Retirement plans has changed and not in a good way. Many baby boomers are facing a unique and challenging set of retirement concerns. Financial planning for retirement annuity is becoming more and more difficult due to inflation, risky investments, and the possibility of outliving your assets. So what do you need to consider to be prepared for this "New Retirement"?
A retiree has already beaten the odds of a general life expectancy; they have made it to the age of 65 through accidents, illness, stress, and raising a family. Therefore, as they retire people need to be looking at the average longevity, which is basically a question of how much longer will you live after making it to age 65. In other words, the average lifetime expectancy of about 82 years really means nothing when it comes to retirement plans, health, heredity and life stresses are what are figured into the average longevity.
Excess Withdrawal Risk
The rate that you withdraw your savings once you retire will affect how long your money will last. Until recently, retirees held the opinion that 7 or 8% withdrawals were sustainable due to rising stock prices. With the change in the stock marked lately, many have found that to be a mistake in judgment. The more you withdraw, the less you will have to live on, and with stock dropping you may be losing some of your retirement money before you even begin drawing on it.
The standard definition of inflation is that it is the long-term tendency of money to lose purchasing power. Essentially wages stay the same and prices go up. This can have a very negative impact on your retirement savings. As well as increasing the cost of your day-to-day living, inflation also wears down the value of your retirement assets. It is very important when planning your retirement annuity to make sure that your investment annuities outpace inflation.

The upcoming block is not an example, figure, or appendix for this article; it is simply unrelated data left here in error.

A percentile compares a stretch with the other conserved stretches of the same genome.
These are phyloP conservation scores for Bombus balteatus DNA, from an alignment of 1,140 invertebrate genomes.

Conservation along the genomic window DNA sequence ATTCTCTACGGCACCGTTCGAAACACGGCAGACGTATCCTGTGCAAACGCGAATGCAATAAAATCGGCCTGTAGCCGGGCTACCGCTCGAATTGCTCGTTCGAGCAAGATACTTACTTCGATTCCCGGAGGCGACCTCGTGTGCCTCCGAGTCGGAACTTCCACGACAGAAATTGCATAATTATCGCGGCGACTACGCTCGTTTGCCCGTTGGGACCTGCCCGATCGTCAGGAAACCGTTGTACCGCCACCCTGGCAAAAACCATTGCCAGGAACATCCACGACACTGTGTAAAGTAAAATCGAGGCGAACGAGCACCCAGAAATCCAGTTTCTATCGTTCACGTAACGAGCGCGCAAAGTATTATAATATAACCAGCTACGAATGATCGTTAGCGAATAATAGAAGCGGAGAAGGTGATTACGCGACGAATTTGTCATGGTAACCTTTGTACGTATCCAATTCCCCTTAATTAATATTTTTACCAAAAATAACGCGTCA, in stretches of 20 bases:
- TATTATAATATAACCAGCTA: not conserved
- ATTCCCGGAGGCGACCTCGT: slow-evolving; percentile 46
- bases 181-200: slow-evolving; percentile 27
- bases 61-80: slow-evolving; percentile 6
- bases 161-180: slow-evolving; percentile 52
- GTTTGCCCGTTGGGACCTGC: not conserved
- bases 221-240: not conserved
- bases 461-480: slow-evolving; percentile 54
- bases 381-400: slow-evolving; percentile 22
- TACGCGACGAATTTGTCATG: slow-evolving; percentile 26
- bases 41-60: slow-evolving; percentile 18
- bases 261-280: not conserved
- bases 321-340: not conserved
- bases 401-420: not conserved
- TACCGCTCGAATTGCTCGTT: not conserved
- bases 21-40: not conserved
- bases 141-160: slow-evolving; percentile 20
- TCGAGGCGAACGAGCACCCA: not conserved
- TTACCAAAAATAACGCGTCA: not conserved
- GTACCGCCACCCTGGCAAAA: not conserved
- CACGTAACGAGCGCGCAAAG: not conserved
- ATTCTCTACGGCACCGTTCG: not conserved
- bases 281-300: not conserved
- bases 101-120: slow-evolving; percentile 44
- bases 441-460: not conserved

Health Care Costs
With longer life spans and higher medical costs, Medicare going down the drain and less employer coverage health care expenses is a critical matter for retirees to address. Experts suggest that retirees set aside a fund just for medical expenses, including co-pays, deductibles, and supplemental insurance for anything not covered by Medicare. This may be particularly important if you do not have employer coverage. This is just addressing normal health care, retirees should also set aside money for long-term care, because it has been estimated that 50% of the people who are age 65 and over will be admitted to a nursing home at some point before death.
Social Security Benefits Commencement
With the longer life span and longevity risk today, many people are choosing not to begin their social security benefits at age 62 or 65. Delaying the commencement of benefits past the minimum age and instead opting in when you reach the age when you can receive full retirement benefits may be something to consider as this can raise your benefits significantly.
All of these challenges need to be addressed and financially prepared for before retiring.